What I mean by that simply is this – if one goes into the world (or a movie theater) with expectations for things to be terrible, their attitude ultimately makes the situation worse than it really is. The same is true for the opposite side of the spectrum – if we go in expecting things to be perfect, we don’t know how to respond when things go awry. I won’t bore you with any personal life examples, but rather my mentality on the upcoming Star Trek film in May, and Star Wars when it releases in 2015.

I’ll start with J.J. Abrams’ Star Trek. Up until the 2009 release, I had only heard bits and pieces about the Star Trek universe, but my dad who grew up on The Next Generation wanted to try the new movie and see what it was about. I walked in with an expectation for science fiction and action, nothing more. I knew almost nothing of character names, canon expectations, dimensions of the ship, how powerful the antagonist would/should be, or anything. The fighting, plot, visual effects and even the music were the things that sold me on the movie. The name merely added to the overall epicness. I wasn’t there, but I believe that is what Star Wars did way back in 1977. No one had ever heard of the name, characters, canon or anything else. No expectations, just a hope for an awesome movie.

I believe the decade between episodes could benefit the series overall. As Star Wars: The Clone Wars has risen up a new generation of Star Wars fans during the past five seasons, the combining of fans from all three spectrums should be an interesting blend should they get it done right. Think of it – Episode VII will be set after the last OT movie, bringing the hardcore, original fans to the theater. The new-and-improved graphics should bring the PT fans in to see what they plan to do with ILM and their CGI abilities this time around. Finally, everyone who has stuck with the Clone Wars will be enticed to see what else this company can produce.

This is as far as I really allow my speculation to go, however. I try to keep an optimistic hope for the situation as a whole, holding onto a faith in humanity that eventually and gradually unites the Star Wars (and science fiction) fans. If I approach it with anger, saying it’s going to be terrible, it most likely will be terrible because I have made up my mind it will be so. On the other hand, if I go in expecting more, I may be disappointed that it didn’t have a script like Doctor Who, or the graphics of the new Star Trek, or the intensity of Lord of the Rings. It’s entirely possible it may have all these things, but even if one of these things is lacking, it won’t make me hate the movie, definitely not the series, and especially not George Lucas.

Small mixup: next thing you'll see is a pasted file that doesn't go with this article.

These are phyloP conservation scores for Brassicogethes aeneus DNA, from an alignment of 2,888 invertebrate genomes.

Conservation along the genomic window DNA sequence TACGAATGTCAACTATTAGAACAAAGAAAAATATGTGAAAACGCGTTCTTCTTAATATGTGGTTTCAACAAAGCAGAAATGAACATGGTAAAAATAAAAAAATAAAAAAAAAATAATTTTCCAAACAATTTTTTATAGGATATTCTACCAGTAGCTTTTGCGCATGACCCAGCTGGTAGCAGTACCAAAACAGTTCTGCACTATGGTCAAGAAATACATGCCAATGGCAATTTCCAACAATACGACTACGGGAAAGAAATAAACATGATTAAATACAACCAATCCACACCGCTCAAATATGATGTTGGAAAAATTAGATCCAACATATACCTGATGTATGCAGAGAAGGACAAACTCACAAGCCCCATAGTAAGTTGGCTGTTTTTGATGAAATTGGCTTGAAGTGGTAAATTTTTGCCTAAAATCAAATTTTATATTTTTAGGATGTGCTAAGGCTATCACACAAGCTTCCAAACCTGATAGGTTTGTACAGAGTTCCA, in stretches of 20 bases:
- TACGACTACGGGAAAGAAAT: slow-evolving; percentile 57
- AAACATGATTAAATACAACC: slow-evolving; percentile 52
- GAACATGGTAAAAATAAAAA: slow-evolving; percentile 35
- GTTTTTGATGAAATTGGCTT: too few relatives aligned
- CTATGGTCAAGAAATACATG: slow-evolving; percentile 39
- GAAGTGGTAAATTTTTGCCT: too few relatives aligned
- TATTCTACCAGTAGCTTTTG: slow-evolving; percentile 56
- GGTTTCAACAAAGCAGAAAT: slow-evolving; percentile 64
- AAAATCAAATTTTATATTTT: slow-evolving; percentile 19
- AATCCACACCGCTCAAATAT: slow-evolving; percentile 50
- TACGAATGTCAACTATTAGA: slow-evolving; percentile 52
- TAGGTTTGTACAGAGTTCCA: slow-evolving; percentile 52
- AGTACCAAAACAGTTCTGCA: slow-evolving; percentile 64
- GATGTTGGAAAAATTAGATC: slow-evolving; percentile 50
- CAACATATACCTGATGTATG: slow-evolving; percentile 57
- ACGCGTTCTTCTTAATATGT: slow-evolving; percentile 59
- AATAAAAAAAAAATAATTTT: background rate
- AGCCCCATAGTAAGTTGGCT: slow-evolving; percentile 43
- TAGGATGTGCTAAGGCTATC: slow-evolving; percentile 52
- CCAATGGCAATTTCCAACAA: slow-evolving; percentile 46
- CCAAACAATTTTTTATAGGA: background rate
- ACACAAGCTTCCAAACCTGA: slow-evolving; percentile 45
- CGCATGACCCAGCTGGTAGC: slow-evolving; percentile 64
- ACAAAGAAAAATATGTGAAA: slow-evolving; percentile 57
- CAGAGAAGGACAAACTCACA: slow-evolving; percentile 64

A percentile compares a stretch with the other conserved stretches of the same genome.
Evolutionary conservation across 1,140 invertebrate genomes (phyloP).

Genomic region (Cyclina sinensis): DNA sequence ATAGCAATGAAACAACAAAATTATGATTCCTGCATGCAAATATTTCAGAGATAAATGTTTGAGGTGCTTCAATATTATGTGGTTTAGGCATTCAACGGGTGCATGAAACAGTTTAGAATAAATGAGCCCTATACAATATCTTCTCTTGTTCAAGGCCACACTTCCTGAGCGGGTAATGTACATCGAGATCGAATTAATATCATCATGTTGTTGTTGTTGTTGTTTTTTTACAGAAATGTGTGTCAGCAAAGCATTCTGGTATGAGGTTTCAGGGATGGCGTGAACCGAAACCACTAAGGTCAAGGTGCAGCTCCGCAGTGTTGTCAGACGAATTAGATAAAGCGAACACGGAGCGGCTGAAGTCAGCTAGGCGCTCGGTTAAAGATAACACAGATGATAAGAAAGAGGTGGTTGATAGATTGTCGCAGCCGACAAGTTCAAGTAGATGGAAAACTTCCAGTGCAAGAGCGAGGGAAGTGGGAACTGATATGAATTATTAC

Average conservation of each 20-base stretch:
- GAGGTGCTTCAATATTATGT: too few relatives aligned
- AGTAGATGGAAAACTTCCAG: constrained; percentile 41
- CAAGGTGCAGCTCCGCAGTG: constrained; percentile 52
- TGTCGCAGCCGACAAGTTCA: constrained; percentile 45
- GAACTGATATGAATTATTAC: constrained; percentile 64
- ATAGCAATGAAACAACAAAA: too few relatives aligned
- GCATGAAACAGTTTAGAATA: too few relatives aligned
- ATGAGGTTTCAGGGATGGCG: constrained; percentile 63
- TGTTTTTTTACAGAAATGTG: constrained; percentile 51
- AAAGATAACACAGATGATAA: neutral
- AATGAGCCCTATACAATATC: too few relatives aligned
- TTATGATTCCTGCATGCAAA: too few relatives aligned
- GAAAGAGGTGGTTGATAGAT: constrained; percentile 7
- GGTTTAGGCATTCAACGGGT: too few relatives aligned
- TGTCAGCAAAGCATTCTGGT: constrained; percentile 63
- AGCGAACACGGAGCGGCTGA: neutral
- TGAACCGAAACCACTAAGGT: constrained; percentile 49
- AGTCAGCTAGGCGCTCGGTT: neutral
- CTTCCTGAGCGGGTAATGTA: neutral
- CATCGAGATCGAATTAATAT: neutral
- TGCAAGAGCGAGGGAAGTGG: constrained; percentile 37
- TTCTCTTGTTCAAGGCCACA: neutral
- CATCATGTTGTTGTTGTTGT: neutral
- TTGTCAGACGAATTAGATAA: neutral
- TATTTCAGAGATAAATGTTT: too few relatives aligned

Yes, the man’s a genius, and yes, he created the Star Wars universe, but to use some track and field metaphors if I may - so many other people have “picked up the baton” since his first portion of the “run”. People like Kathleen Kennedy, J.J. Abrams, and Dave Filoni are now the next people in this leg of this cinema relay. Olympic-caliber relay-racing teams do not just choose people off the street, and these film professionals are no different. I have every hope for positive things to come from these movies, but exactly what, I’ll leave up to them.

The care for the series is an encouraging sign that Star Wars’ popularity has not died out, and there appears to be a reappearance of hardcore fans that have been lying low, just hoping and praying that a day like this would happen. I believe there’s nothing wrong with hoping that a franchise will do your series justice, but let’s try not to take it to either extreme thinking that everything will bomb in our face or have the potential to be over-the-top. Let’s just lie low like the information about the movie itself seems to be doing, and try our best not to hold it to any other movie, series, fandom, or previous trilogy.  Holding something accountable to its predecessors’ glory is relatively unrealistic and affects how we may view VII, VIII and IX as a whole.

May we expect the best until the worst happens, and May The Force Guide us as we Endeavor to Unexplored Territory.

This article is an opinion piece and represents the views of the writer, and not the entire Star Wars Underworld organization.